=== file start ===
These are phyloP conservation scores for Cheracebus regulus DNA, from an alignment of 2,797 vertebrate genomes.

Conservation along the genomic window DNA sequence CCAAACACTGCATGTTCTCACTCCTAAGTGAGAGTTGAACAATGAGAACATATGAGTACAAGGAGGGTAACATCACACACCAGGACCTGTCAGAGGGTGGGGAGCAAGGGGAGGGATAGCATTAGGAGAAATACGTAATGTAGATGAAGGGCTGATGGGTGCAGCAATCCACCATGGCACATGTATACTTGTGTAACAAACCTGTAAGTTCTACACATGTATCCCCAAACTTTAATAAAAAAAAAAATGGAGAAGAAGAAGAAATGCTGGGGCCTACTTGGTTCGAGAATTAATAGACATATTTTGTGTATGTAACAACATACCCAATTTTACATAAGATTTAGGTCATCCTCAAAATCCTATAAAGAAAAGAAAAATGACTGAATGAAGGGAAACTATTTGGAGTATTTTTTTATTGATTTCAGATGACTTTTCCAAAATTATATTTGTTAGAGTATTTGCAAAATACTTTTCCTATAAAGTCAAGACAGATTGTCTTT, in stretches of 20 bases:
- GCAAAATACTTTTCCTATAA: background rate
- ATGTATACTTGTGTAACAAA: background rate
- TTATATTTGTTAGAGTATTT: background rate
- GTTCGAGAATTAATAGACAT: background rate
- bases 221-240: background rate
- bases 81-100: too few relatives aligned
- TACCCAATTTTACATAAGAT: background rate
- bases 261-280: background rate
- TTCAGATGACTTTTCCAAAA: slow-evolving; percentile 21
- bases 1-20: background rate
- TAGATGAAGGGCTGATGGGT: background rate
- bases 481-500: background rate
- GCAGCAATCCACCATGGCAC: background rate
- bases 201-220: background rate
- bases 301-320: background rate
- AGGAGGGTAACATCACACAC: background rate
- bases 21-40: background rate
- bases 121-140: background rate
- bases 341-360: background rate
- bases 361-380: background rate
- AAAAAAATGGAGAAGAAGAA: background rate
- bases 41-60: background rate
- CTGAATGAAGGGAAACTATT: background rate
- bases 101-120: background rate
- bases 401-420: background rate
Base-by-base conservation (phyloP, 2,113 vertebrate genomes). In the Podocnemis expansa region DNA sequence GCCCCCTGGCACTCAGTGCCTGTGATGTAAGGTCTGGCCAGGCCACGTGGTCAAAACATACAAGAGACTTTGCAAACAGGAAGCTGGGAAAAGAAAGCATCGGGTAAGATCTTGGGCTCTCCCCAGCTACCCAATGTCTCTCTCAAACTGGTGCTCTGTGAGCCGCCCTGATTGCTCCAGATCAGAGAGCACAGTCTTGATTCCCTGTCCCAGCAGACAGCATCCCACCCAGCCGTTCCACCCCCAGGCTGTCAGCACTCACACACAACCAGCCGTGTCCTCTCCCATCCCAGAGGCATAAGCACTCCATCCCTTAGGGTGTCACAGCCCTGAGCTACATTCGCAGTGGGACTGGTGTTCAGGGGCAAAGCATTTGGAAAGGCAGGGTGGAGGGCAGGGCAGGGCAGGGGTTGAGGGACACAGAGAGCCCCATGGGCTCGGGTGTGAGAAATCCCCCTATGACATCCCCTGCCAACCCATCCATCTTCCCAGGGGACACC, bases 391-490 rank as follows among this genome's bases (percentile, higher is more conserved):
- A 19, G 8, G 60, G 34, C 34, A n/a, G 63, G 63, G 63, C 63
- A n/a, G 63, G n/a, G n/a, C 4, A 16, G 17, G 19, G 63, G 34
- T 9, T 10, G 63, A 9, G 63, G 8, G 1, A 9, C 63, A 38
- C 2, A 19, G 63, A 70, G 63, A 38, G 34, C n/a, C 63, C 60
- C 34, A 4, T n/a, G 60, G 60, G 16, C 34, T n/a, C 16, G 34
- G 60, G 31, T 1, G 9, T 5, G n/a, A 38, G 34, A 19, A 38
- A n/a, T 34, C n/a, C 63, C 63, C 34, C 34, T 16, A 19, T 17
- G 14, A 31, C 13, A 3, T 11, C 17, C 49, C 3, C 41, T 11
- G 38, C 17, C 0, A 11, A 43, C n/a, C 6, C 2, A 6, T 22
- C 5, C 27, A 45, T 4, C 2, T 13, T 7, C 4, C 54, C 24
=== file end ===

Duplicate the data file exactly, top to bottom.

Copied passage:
These are phyloP conservation scores for Cheracebus regulus DNA, from an alignment of 2,797 vertebrate genomes.

Conservation along the genomic window DNA sequence CCAAACACTGCATGTTCTCACTCCTAAGTGAGAGTTGAACAATGAGAACATATGAGTACAAGGAGGGTAACATCACACACCAGGACCTGTCAGAGGGTGGGGAGCAAGGGGAGGGATAGCATTAGGAGAAATACGTAATGTAGATGAAGGGCTGATGGGTGCAGCAATCCACCATGGCACATGTATACTTGTGTAACAAACCTGTAAGTTCTACACATGTATCCCCAAACTTTAATAAAAAAAAAAATGGAGAAGAAGAAGAAATGCTGGGGCCTACTTGGTTCGAGAATTAATAGACATATTTTGTGTATGTAACAACATACCCAATTTTACATAAGATTTAGGTCATCCTCAAAATCCTATAAAGAAAAGAAAAATGACTGAATGAAGGGAAACTATTTGGAGTATTTTTTTATTGATTTCAGATGACTTTTCCAAAATTATATTTGTTAGAGTATTTGCAAAATACTTTTCCTATAAAGTCAAGACAGATTGTCTTT, in stretches of 20 bases:
- GCAAAATACTTTTCCTATAA: background rate
- ATGTATACTTGTGTAACAAA: background rate
- TTATATTTGTTAGAGTATTT: background rate
- GTTCGAGAATTAATAGACAT: background rate
- bases 221-240: background rate
- bases 81-100: too few relatives aligned
- TACCCAATTTTACATAAGAT: background rate
- bases 261-280: background rate
- TTCAGATGACTTTTCCAAAA: slow-evolving; percentile 21
- bases 1-20: background rate
- TAGATGAAGGGCTGATGGGT: background rate
- bases 481-500: background rate
- GCAGCAATCCACCATGGCAC: background rate
- bases 201-220: background rate
- bases 301-320: background rate
- AGGAGGGTAACATCACACAC: background rate
- bases 21-40: background rate
- bases 121-140: background rate
- bases 341-360: background rate
- bases 361-380: background rate
- AAAAAAATGGAGAAGAAGAA: background rate
- bases 41-60: background rate
- CTGAATGAAGGGAAACTATT: background rate
- bases 101-120: background rate
- bases 401-420: background rate
Base-by-base conservation (phyloP, 2,113 vertebrate genomes). In the Podocnemis expansa region DNA sequence GCCCCCTGGCACTCAGTGCCTGTGATGTAAGGTCTGGCCAGGCCACGTGGTCAAAACATACAAGAGACTTTGCAAACAGGAAGCTGGGAAAAGAAAGCATCGGGTAAGATCTTGGGCTCTCCCCAGCTACCCAATGTCTCTCTCAAACTGGTGCTCTGTGAGCCGCCCTGATTGCTCCAGATCAGAGAGCACAGTCTTGATTCCCTGTCCCAGCAGACAGCATCCCACCCAGCCGTTCCACCCCCAGGCTGTCAGCACTCACACACAACCAGCCGTGTCCTCTCCCATCCCAGAGGCATAAGCACTCCATCCCTTAGGGTGTCACAGCCCTGAGCTACATTCGCAGTGGGACTGGTGTTCAGGGGCAAAGCATTTGGAAAGGCAGGGTGGAGGGCAGGGCAGGGCAGGGGTTGAGGGACACAGAGAGCCCCATGGGCTCGGGTGTGAGAAATCCCCCTATGACATCCCCTGCCAACCCATCCATCTTCCCAGGGGACACC, bases 391-490 rank as follows among this genome's bases (percentile, higher is more conserved):
- A 19, G 8, G 60, G 34, C 34, A n/a, G 63, G 63, G 63, C 63
- A n/a, G 63, G n/a, G n/a, C 4, A 16, G 17, G 19, G 63, G 34
- T 9, T 10, G 63, A 9, G 63, G 8, G 1, A 9, C 63, A 38
- C 2, A 19, G 63, A 70, G 63, A 38, G 34, C n/a, C 63, C 60
- C 34, A 4, T n/a, G 60, G 60, G 16, C 34, T n/a, C 16, G 34
- G 60, G 31, T 1, G 9, T 5, G n/a, A 38, G 34, A 19, A 38
- A n/a, T 34, C n/a, C 63, C 63, C 34, C 34, T 16, A 19, T 17
- G 14, A 31, C 13, A 3, T 11, C 17, C 49, C 3, C 41, T 11
- G 38, C 17, C 0, A 11, A 43, C n/a, C 6, C 2, A 6, T 22
- C 5, C 27, A 45, T 4, C 2, T 13, T 7, C 4, C 54, C 24